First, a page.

Dir: James Foley. 2002. US. 98mins
James Foley's con-thriller, Confidence, tries to be as clever as the word play in its title, but this attempt at a clever-clever heist story fails due to a slack script and so-so performances. Despite some snappy dialogue, twists and turns and toying with the linear narrative, the screenplay, by newcomer Doug Jung, never really works and leaves the audience caring neither for the story nor the characters. Foley (who has yet to better Glengarry Glen Ross) tries his best to edit and shoot the film more interesting than it actually is, but the end result never approaches the slickness, entertainment value and pacing of the likes of David Mamet's Heist or even Steven Soderbergh's Ocean's Eleven, and has more in common with the likes of The Boiler Room. Lions Gate holds US rights and will use them for a (most likely) brief theatrical run. The film's future both internationally and at home lies in video/DVD, where Dustin Hoffman's presence should at least generate some interest.
Opening with a voiceover a la Sunset Boulevard, the film recounts the last three weeks in the life of Jake (Burns), as told to a man holding a gun to his head. Travelling back, the story relates how the small-time criminal and his crew unknowingly rip off the accountant of crime boss Winston King (Hoffman) and end up indebted to The King, who has one of their friends murdered before Jake offers to make a deal. The arrangement means the trio will have to pull their biggest con ever on a banker with ties to organised crime. For this they recruit pickpocket Lily (Weisz), at which point Jake's interest goes beyond the professional.
What follows is a story of cons and double- and triple-crosses that never really becomes very interesting. In essence the scam boils down to a scheme to convince a banker that he should provide a start-up loan to a company; since this is accomplished by a bribe, the story never explains why it takes five people to do this. Similarly, there is never any real explanation as to why Jake's supposed nemesis (Garcia) forces two corrupt cops to take down his opponent.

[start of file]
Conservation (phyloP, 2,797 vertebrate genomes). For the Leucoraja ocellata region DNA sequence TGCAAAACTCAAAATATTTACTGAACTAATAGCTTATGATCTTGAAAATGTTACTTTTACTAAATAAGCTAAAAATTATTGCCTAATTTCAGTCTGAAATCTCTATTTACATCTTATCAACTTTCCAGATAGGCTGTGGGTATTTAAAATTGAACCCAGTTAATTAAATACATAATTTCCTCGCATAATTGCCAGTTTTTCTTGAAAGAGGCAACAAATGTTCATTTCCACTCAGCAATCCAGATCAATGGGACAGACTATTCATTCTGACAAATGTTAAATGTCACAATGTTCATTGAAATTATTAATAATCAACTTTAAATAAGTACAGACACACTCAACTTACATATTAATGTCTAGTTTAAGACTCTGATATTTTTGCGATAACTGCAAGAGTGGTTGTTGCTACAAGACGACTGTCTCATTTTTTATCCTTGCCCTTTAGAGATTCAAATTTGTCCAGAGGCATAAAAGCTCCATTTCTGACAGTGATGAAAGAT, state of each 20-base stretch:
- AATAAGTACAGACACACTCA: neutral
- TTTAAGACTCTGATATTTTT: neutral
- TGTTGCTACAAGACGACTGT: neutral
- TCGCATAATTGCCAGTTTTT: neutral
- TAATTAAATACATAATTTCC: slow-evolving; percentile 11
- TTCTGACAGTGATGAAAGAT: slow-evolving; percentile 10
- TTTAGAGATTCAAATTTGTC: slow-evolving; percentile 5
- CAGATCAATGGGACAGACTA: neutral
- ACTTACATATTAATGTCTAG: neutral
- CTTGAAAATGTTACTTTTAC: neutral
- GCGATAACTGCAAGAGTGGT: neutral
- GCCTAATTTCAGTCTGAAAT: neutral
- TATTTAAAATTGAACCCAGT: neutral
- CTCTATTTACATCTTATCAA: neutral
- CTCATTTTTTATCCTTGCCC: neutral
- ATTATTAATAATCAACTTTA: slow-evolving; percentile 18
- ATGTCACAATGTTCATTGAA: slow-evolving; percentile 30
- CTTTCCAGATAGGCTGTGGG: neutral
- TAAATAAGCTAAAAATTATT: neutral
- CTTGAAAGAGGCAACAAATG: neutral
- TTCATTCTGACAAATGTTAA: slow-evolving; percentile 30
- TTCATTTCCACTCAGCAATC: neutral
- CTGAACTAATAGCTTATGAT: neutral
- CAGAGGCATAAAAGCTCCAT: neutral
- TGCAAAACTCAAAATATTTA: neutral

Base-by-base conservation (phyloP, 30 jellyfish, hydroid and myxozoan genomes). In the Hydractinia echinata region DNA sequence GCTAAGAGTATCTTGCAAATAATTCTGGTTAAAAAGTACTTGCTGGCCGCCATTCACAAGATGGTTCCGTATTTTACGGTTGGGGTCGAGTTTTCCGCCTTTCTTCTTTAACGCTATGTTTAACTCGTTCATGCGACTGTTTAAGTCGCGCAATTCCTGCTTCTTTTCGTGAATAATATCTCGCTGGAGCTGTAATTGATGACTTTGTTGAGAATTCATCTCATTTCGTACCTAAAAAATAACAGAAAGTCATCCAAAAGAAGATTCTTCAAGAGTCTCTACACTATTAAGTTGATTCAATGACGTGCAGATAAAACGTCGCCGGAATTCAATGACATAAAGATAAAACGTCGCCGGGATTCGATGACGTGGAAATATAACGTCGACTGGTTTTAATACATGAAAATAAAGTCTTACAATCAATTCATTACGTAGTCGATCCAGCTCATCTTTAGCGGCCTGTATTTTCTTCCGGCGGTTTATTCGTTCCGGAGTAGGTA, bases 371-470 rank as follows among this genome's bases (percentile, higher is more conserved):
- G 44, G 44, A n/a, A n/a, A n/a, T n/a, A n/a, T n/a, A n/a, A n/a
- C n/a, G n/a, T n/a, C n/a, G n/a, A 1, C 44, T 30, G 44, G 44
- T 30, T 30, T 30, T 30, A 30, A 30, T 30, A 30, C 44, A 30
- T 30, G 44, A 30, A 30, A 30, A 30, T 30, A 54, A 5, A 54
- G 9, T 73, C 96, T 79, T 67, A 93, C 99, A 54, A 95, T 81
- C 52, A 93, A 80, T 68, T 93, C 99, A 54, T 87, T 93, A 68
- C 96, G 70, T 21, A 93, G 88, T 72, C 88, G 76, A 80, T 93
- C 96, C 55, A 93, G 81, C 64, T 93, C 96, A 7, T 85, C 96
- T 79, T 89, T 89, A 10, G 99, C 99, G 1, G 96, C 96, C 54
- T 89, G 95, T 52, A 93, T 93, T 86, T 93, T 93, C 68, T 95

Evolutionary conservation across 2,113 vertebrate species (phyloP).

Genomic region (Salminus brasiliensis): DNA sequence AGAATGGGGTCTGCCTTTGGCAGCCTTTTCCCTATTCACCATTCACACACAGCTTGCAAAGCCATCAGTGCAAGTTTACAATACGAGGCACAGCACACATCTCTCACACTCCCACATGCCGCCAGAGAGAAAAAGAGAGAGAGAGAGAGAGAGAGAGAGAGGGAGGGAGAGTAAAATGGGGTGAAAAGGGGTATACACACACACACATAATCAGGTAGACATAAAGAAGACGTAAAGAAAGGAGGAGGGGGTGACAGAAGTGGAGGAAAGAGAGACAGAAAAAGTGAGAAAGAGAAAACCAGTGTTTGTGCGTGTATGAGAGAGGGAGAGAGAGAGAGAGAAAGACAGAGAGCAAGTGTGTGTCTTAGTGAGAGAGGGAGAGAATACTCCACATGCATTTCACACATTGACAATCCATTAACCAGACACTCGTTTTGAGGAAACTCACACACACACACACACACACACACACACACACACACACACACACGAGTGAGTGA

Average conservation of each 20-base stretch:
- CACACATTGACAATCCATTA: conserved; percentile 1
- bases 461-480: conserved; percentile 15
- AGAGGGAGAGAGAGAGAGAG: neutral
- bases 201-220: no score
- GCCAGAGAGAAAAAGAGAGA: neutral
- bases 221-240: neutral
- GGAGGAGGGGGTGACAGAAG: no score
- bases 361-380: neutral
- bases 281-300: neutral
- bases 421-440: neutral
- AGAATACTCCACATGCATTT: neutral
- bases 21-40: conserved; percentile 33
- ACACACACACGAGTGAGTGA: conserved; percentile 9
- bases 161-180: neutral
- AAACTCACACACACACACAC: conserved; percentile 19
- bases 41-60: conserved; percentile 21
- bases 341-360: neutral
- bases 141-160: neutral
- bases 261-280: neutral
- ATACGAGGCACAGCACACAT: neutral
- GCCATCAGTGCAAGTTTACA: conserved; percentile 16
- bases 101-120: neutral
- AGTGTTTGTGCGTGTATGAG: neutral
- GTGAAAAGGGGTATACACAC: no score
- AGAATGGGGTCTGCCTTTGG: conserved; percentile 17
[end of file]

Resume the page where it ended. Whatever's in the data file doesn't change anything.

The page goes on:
Foley's ability to extract great performances from an ensemble cast (as seen in his excellent Glengarry Glen Ross) is clearly needed here but sadly lacking. The stony-faced Burns is neither convincing nor charming enough for the part of Jake, while both Weisz and Garcia have too little in their parts to play with. Hoffman clearly enjoys himself as the potentially dangerous King: his scenes are the highlight of the film, but there are not enough of these to sustain audience interest, leaving the best lines to the always enjoyable Giamatti. Technical credits are reasonable.
Prod co: Ignite Entertainment, Cinerenta, Lions Gate Films
Int'l sales: Lions Gate Films
Exec prod: Eric Kopeloff, Marco Meh.itz, BurEberhard Kayser, Scott Bernstein
Prod: Marc Butan, Michael Paseornek, Michael Burns, Michael Ohoven
Scr: Doug Jung
Cinematography: Juan Ruiz-Anchia
Ed: Stuart Levy
Prod des: Bill Arnold
Cast: Edward Burns, Dustin Hoffman, Rachel Weisz, Andy Garcia, Paul Giamatti, Luis Guzman